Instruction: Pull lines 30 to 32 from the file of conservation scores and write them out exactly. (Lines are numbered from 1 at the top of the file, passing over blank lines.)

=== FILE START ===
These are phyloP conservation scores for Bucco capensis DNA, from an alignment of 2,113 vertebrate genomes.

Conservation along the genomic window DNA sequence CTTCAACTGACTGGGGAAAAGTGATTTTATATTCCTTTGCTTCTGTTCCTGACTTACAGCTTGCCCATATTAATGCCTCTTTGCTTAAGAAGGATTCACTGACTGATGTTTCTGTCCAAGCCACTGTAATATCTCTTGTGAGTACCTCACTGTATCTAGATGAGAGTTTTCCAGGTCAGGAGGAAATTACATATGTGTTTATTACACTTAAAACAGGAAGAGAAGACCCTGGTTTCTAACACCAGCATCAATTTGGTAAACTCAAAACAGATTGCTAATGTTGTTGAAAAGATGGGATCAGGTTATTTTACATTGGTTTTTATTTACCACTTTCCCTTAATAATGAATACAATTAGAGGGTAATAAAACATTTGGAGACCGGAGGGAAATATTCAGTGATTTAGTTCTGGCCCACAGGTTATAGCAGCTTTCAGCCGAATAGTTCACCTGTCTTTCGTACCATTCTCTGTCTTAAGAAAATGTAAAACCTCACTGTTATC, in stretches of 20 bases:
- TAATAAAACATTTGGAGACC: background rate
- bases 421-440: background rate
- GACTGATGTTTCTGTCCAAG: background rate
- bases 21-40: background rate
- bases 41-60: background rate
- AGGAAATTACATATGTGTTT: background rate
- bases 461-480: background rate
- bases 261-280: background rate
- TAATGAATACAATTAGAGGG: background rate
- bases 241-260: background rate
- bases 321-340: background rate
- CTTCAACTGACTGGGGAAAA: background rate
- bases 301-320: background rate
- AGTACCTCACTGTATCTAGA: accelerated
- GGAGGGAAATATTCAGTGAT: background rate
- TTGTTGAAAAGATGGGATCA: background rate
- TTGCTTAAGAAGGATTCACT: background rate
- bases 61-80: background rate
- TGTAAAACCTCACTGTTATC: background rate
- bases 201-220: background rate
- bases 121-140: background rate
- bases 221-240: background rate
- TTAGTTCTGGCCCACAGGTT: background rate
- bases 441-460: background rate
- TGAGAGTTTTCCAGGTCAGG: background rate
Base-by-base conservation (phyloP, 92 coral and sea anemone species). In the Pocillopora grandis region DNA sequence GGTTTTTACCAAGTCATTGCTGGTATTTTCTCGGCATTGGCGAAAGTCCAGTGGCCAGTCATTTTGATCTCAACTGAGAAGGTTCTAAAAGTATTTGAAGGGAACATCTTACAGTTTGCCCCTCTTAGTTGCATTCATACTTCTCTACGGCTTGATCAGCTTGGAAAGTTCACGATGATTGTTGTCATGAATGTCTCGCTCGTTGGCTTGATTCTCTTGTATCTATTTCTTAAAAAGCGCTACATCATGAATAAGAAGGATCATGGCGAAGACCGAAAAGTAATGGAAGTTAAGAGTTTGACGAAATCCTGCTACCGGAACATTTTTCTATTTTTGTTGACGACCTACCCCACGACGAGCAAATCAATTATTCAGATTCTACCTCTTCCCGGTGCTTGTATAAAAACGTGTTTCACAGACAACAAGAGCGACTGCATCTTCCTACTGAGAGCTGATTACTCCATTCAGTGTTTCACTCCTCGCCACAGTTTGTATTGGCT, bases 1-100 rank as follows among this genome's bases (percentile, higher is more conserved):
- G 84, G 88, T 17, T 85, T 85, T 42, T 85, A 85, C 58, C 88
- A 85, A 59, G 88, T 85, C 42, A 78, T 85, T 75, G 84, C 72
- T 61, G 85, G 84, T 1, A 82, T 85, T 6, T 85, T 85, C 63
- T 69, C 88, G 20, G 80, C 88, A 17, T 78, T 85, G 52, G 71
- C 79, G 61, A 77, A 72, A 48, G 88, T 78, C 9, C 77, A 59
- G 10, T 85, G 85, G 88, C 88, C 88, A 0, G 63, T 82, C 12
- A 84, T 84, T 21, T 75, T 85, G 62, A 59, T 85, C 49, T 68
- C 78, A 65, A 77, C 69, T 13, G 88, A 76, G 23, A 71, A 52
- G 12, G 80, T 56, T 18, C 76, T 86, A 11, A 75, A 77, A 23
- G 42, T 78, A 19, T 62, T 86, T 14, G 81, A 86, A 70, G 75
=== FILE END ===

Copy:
- A 85, A 59, G 88, T 85, C 42, A 78, T 85, T 75, G 84, C 72
- T 61, G 85, G 84, T 1, A 82, T 85, T 6, T 85, T 85, C 63
- T 69, C 88, G 20, G 80, C 88, A 17, T 78, T 85, G 52, G 71